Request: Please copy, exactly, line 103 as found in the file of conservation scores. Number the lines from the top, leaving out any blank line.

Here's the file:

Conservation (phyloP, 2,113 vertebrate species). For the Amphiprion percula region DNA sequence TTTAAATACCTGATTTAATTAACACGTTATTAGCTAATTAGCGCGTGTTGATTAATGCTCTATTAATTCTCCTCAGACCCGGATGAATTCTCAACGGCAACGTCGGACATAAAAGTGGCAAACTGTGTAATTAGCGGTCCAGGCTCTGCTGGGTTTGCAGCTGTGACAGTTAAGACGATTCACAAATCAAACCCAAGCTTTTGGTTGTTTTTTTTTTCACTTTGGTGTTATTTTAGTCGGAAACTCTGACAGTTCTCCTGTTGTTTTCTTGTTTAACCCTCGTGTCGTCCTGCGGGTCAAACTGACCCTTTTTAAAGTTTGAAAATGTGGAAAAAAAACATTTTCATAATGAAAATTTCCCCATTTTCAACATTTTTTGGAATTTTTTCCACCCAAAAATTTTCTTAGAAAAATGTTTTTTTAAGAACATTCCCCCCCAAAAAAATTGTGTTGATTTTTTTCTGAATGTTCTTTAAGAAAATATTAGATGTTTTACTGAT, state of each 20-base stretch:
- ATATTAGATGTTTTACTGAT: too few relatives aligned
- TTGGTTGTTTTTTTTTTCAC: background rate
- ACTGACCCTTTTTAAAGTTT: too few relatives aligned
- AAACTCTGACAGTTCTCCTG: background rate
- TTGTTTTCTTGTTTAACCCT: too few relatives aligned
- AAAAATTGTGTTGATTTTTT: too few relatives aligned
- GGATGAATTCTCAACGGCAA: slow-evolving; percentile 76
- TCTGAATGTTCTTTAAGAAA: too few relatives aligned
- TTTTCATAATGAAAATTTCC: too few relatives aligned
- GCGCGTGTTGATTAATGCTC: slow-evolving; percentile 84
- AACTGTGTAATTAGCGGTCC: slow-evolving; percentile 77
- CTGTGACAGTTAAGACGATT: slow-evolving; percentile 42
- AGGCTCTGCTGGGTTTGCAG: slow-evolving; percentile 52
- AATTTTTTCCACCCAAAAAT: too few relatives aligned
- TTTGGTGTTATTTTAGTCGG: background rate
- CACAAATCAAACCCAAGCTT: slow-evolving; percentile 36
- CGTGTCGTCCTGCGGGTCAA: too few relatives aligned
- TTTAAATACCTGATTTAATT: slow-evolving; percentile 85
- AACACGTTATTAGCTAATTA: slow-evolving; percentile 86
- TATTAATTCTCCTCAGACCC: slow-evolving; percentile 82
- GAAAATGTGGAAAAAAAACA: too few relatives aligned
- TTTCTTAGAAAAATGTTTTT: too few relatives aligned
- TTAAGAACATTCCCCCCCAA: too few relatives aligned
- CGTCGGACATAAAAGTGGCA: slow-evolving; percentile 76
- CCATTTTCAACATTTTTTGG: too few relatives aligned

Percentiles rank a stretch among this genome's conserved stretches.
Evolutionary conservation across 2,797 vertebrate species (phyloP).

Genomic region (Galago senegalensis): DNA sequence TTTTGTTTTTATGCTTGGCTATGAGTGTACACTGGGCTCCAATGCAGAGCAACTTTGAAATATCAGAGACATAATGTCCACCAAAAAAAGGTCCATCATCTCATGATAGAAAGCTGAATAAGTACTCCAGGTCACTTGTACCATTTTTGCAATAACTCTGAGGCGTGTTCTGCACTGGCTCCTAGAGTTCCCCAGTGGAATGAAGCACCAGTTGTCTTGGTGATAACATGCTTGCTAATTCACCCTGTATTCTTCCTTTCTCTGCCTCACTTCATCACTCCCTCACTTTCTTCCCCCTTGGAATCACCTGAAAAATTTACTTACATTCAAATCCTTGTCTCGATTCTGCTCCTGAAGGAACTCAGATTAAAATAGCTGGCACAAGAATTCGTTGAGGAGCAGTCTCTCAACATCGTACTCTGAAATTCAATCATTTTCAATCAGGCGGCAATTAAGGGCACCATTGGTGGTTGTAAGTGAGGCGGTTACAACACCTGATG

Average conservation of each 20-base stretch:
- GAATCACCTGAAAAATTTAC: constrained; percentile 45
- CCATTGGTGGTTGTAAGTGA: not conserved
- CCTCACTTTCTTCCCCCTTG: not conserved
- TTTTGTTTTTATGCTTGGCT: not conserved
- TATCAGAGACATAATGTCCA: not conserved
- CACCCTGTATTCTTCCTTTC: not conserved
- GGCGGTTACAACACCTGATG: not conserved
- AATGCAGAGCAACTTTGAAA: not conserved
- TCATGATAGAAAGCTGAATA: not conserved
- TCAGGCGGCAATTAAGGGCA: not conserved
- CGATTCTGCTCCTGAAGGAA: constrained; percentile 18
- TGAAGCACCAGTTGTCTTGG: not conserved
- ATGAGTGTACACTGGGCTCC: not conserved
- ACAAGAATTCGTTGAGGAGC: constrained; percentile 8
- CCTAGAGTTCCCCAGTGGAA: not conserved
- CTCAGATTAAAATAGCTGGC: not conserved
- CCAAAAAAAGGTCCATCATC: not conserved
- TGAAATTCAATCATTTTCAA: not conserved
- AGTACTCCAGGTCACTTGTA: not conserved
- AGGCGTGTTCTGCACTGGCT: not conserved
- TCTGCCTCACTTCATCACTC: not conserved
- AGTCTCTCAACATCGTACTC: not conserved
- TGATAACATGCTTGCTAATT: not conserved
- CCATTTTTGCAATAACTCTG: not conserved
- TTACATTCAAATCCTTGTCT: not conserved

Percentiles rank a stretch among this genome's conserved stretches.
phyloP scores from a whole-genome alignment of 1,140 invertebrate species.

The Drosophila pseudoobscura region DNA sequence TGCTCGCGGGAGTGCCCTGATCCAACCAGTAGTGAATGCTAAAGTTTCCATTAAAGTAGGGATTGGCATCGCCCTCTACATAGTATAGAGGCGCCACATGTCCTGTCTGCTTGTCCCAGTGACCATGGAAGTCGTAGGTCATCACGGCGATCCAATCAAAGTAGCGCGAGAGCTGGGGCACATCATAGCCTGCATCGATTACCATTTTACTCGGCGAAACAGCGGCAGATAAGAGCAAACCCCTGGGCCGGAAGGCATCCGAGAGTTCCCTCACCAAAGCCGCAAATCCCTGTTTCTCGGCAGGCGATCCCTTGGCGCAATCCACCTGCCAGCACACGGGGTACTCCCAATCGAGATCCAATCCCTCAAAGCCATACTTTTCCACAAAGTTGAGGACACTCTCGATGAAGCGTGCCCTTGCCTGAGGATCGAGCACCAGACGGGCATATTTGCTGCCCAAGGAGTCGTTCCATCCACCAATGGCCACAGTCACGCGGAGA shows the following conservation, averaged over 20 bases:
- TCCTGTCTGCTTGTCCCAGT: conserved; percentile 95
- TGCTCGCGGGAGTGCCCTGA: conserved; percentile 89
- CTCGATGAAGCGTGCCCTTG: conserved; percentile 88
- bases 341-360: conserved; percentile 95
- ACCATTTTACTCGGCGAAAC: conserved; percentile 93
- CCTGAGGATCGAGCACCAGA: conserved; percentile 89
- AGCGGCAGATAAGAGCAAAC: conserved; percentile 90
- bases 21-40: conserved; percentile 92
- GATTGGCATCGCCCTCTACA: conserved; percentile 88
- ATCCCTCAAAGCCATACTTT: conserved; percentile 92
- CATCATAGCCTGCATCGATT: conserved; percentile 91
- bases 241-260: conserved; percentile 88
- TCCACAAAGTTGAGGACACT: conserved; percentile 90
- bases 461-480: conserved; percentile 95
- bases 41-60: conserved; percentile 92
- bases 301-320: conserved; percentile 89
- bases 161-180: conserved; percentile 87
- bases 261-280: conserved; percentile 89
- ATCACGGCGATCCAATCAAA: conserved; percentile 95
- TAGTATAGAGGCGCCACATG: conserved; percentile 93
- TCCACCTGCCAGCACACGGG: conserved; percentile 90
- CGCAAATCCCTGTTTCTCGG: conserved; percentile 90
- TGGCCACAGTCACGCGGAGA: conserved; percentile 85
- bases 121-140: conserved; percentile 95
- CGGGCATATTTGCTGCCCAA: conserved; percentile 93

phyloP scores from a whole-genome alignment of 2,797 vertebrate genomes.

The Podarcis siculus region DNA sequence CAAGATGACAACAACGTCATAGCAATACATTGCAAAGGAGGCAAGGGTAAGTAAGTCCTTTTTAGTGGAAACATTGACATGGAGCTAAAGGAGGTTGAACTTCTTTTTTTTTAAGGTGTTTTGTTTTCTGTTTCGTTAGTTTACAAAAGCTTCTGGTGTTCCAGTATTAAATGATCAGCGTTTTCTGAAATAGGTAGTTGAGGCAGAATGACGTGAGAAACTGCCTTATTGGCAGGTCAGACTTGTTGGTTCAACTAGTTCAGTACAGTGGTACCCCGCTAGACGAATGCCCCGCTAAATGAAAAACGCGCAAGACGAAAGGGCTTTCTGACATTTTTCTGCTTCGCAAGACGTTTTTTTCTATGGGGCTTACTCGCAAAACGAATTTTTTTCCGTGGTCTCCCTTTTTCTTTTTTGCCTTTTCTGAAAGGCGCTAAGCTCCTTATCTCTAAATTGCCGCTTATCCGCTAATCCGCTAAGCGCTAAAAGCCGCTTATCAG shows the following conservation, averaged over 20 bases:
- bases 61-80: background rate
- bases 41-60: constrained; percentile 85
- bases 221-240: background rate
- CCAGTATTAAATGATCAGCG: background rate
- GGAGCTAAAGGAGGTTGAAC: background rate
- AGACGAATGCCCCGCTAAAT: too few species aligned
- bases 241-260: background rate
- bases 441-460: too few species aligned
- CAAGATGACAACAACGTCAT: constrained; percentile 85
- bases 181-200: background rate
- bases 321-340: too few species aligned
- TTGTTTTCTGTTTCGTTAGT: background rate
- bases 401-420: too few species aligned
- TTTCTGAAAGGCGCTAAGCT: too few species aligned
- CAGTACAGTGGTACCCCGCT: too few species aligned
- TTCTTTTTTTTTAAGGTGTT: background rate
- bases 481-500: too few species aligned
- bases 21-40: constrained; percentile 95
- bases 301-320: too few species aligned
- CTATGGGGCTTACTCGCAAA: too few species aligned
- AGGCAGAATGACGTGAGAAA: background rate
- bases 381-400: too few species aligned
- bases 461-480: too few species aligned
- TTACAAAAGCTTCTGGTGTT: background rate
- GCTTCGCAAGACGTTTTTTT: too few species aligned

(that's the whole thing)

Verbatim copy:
- bases 21-40: constrained; percentile 95